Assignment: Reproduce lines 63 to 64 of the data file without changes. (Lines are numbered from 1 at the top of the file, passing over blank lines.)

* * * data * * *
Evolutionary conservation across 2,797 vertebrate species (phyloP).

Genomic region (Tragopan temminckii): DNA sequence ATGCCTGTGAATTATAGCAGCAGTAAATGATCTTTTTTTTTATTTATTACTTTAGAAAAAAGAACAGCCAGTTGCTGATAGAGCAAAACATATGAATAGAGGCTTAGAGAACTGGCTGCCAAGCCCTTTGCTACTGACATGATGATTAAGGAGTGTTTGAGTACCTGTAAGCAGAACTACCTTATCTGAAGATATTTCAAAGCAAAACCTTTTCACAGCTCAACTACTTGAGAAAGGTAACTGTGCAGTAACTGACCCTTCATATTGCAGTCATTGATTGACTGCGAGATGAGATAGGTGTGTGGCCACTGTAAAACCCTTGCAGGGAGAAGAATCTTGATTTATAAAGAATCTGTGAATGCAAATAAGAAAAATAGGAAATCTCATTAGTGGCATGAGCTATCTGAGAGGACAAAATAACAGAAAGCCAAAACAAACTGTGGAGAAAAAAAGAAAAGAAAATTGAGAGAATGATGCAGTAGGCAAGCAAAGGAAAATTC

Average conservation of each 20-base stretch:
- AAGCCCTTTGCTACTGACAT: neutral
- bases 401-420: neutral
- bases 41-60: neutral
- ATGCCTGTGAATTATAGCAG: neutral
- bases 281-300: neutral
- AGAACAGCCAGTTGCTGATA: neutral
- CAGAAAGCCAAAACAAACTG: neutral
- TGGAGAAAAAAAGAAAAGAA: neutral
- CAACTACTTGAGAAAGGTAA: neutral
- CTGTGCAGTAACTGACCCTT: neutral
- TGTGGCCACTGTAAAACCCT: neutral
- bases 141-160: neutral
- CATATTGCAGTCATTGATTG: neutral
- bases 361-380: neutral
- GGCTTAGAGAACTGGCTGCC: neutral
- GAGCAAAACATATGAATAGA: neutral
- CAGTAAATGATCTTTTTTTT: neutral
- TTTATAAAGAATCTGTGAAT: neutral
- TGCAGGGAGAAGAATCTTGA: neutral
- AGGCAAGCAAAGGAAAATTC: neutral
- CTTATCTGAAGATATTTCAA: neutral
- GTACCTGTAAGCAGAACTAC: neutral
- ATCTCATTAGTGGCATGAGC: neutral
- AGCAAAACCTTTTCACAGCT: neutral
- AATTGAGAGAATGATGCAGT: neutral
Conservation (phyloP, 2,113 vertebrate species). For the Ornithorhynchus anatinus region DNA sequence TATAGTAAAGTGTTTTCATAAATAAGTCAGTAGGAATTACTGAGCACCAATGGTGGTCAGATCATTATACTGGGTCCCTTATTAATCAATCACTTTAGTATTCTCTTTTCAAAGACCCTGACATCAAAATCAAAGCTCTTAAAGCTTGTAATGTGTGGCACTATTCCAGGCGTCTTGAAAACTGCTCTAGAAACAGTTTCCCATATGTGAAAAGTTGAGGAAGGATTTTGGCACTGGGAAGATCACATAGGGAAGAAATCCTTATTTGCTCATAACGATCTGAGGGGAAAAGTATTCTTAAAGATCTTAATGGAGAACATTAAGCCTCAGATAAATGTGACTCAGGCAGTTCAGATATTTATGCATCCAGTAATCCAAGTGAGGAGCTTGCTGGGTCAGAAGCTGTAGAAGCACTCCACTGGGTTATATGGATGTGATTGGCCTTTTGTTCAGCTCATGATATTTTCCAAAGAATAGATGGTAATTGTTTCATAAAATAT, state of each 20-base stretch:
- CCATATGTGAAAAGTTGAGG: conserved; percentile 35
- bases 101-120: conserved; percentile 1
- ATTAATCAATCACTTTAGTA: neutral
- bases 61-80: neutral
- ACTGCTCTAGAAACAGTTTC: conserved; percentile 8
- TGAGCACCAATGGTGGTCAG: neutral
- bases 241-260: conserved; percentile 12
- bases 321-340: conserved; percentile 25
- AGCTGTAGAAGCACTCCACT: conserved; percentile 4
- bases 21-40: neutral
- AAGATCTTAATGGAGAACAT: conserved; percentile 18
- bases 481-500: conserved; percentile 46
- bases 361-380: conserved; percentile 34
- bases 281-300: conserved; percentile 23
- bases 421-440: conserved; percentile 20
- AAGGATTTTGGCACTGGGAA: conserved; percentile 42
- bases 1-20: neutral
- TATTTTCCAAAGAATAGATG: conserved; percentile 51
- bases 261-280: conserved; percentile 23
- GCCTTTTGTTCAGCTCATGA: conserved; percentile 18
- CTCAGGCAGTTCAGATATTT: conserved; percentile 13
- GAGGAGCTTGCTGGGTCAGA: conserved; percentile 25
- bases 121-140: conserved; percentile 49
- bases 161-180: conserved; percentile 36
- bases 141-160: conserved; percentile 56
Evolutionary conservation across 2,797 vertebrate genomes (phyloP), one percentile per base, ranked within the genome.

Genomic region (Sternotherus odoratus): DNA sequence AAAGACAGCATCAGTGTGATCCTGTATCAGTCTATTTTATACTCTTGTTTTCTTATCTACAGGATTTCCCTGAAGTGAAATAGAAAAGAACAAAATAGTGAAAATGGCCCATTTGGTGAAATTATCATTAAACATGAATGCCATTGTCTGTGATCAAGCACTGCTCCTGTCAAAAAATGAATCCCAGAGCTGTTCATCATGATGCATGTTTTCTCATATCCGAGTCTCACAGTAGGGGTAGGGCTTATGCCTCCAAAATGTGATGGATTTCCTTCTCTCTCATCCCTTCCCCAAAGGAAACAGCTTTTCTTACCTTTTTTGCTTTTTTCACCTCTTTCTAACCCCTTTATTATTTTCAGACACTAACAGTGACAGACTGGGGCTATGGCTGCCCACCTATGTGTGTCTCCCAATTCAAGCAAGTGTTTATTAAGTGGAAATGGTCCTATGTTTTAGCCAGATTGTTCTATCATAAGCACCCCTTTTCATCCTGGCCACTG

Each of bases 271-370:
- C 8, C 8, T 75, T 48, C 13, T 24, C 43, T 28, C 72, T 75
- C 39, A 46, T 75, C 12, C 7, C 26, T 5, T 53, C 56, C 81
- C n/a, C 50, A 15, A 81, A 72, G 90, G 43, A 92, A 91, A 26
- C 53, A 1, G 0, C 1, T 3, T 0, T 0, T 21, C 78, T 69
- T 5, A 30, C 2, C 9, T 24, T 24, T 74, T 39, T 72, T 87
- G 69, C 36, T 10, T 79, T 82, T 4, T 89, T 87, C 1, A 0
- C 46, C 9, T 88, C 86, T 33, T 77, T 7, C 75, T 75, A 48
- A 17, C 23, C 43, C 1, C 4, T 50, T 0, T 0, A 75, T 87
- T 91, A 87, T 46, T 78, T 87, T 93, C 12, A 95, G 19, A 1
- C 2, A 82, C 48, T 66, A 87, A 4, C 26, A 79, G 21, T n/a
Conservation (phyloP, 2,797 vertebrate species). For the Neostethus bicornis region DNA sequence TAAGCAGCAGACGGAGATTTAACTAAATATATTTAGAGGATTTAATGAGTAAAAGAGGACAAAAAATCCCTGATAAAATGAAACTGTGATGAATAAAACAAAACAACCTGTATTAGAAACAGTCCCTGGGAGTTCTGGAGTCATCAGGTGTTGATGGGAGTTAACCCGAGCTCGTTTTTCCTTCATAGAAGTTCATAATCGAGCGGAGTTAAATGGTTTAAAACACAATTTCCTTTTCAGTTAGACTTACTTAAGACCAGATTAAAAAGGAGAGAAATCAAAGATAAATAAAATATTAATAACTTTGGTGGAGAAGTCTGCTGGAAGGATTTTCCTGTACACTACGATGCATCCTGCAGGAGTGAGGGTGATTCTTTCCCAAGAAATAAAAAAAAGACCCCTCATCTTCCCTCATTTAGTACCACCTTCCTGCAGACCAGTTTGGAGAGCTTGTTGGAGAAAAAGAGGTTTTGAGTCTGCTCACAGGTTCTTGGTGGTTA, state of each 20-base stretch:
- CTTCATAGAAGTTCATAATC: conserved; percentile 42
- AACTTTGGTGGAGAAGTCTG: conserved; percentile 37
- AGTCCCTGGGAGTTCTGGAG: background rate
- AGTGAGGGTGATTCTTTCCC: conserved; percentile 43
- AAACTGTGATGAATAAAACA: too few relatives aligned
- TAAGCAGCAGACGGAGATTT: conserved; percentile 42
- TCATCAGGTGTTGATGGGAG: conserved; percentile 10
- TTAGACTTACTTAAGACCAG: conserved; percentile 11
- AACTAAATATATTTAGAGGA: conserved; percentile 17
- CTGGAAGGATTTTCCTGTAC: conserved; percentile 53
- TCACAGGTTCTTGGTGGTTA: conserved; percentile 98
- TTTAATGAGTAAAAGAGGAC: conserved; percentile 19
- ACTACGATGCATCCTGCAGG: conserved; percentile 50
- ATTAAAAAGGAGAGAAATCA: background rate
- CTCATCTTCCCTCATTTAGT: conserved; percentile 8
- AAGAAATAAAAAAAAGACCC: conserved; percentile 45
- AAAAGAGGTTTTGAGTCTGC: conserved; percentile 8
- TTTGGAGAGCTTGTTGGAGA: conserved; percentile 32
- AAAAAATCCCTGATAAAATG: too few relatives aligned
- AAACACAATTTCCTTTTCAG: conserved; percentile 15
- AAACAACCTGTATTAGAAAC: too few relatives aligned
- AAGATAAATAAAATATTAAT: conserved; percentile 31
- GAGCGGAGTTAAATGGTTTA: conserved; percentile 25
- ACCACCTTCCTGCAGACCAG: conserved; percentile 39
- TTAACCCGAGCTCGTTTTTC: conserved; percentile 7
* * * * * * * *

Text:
- G 69, C 36, T 10, T 79, T 82, T 4, T 89, T 87, C 1, A 0
- C 46, C 9, T 88, C 86, T 33, T 77, T 7, C 75, T 75, A 48